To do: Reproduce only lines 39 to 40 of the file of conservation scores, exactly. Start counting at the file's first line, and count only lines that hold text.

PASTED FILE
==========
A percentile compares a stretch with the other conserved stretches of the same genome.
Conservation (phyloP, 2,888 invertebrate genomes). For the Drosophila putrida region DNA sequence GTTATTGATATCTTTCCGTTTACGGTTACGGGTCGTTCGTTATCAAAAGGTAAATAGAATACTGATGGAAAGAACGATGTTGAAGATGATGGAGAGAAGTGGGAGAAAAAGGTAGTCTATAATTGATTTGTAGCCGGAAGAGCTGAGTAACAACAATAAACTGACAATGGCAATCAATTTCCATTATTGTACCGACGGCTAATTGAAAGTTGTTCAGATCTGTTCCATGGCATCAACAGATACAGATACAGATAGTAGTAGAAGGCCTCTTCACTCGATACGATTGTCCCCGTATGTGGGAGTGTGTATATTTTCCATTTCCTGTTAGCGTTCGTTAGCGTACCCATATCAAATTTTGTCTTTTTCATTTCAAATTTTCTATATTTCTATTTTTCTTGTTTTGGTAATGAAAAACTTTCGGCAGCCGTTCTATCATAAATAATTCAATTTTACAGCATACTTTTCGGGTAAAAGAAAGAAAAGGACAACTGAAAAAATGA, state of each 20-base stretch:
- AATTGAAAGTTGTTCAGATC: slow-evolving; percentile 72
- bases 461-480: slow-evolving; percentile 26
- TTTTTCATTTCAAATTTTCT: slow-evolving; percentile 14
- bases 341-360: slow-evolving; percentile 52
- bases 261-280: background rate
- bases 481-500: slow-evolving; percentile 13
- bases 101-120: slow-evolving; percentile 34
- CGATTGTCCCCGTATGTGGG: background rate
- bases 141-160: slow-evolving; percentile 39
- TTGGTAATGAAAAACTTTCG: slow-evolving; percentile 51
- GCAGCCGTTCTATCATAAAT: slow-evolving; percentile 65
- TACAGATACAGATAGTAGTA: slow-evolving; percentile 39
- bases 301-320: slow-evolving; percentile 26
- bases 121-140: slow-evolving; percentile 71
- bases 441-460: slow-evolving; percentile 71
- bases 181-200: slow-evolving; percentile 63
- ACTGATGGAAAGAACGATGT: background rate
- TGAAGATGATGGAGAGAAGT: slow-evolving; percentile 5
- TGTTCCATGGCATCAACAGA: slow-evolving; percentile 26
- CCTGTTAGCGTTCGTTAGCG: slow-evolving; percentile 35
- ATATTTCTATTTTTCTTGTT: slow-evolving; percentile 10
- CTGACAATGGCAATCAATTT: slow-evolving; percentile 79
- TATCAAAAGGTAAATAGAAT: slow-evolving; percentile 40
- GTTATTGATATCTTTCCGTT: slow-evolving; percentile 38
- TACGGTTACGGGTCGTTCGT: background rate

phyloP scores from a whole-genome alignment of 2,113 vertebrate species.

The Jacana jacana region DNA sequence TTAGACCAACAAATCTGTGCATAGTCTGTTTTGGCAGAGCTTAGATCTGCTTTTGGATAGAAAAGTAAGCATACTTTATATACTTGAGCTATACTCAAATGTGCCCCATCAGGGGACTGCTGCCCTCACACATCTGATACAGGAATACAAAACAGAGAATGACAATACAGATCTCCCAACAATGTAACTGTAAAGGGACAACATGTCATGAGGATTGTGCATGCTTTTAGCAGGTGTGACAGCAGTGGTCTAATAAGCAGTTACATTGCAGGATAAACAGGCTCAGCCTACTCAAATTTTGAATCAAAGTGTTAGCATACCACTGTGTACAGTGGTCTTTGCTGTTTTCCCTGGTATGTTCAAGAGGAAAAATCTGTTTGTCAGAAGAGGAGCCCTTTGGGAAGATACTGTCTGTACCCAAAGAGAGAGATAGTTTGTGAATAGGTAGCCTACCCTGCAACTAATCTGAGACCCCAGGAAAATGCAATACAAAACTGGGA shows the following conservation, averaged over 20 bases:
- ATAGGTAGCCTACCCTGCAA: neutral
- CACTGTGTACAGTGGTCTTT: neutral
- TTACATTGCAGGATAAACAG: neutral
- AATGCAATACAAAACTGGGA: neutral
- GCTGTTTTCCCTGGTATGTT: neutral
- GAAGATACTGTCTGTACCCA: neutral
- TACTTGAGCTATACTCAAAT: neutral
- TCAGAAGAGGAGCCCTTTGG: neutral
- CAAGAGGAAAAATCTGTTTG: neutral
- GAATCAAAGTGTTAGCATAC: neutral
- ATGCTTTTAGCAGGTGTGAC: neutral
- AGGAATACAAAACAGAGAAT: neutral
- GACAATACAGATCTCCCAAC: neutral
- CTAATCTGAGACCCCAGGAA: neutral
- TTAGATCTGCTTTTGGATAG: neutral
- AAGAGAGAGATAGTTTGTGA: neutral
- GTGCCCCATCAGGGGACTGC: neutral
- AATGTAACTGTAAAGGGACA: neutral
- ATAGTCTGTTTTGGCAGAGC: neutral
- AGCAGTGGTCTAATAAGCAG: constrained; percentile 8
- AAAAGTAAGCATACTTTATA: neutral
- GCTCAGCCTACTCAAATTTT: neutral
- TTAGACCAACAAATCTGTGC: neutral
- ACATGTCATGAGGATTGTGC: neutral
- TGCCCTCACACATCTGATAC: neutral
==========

- GAATCAAAGTGTTAGCATAC: neutral
- ATGCTTTTAGCAGGTGTGAC: neutral